My father had been a civil engineer. He got his degree in 1936; public works projects were in full steam and engineers were building real infrastructure. Twenty years after he died, my brother flew my younger daughters around the state to see several dams on which he had worked. World War II followed; he was in the Army Corps of Engineers and on his way to Hawaii to build the roads and air strips of the Pacific Campaign. He needed a hernia operation and the doctor, either sloppy or unlucky, made a minor operation almost fatal. My mother (they dated in high school, may have been engaged, apparently thought of themselves as a couple) heard from his buddy he was long in a coma, but they used penicillin. His assignments changed as he recovered.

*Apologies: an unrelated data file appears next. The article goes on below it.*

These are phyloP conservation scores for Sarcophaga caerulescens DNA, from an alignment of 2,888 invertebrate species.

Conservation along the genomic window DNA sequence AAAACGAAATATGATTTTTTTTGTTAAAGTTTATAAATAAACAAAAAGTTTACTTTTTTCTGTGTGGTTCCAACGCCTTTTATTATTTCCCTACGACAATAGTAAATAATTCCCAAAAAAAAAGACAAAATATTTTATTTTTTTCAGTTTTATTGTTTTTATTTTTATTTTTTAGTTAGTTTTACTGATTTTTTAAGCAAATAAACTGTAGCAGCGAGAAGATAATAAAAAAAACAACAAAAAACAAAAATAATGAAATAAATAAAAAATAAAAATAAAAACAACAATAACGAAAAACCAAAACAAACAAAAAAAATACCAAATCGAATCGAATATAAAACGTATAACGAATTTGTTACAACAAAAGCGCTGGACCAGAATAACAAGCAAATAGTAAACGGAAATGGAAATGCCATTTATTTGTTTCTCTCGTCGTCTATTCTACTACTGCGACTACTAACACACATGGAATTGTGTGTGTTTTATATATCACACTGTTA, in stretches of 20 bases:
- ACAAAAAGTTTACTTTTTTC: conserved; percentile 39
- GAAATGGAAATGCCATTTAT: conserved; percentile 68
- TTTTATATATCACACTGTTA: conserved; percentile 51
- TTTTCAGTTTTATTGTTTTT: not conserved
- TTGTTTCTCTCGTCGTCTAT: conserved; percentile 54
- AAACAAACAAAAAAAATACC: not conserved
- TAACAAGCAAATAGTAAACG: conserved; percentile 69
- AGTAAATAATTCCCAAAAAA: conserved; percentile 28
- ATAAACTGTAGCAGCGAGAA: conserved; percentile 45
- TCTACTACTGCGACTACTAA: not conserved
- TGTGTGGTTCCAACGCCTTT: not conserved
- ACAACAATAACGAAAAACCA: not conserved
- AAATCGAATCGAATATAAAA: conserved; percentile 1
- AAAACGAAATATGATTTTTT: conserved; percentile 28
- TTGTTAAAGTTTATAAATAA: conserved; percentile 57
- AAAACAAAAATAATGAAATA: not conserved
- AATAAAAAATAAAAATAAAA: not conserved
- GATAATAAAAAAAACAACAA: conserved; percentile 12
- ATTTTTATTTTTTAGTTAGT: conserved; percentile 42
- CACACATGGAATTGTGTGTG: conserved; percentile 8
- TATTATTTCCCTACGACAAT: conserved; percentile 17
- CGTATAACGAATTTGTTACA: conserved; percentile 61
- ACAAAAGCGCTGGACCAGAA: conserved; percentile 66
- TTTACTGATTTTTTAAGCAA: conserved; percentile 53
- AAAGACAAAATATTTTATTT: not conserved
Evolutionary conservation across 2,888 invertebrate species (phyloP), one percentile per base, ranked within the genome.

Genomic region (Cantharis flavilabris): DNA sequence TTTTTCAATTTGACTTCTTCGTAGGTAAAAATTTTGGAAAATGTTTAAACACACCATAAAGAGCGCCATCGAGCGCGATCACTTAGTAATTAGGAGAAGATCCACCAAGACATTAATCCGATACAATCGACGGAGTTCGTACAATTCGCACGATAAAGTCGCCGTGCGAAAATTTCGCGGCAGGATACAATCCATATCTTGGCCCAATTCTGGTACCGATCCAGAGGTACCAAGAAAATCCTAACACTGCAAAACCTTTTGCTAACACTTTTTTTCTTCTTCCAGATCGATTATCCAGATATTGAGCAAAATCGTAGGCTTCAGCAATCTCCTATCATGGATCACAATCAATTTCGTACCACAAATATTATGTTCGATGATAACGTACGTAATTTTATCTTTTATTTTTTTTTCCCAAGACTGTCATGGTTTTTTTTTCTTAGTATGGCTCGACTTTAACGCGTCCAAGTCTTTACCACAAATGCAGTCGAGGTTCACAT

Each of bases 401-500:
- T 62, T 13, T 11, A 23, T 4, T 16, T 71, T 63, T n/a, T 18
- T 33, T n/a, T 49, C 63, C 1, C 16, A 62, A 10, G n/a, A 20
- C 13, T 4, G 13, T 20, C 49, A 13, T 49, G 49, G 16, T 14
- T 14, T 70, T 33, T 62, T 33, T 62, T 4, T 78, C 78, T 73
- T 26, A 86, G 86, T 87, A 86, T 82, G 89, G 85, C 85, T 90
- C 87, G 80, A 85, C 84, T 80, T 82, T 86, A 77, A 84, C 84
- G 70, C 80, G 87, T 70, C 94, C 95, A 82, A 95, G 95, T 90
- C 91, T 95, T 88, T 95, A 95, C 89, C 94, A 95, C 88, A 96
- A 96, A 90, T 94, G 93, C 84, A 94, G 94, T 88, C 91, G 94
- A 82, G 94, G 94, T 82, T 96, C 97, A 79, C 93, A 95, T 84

When 1945 came and he returned to Nebraska, they must have seen the times and themselves full of promise. My mother had joined the Waves. She loved it – traveling, interesting people, challenging work. They married in ’44; during the next year, the war was winding down; the Waves’ rather chic uniforms didn’t include a pregnancy version. So, before I was born in December of 45 she was back in Nebraska and Father came soon after.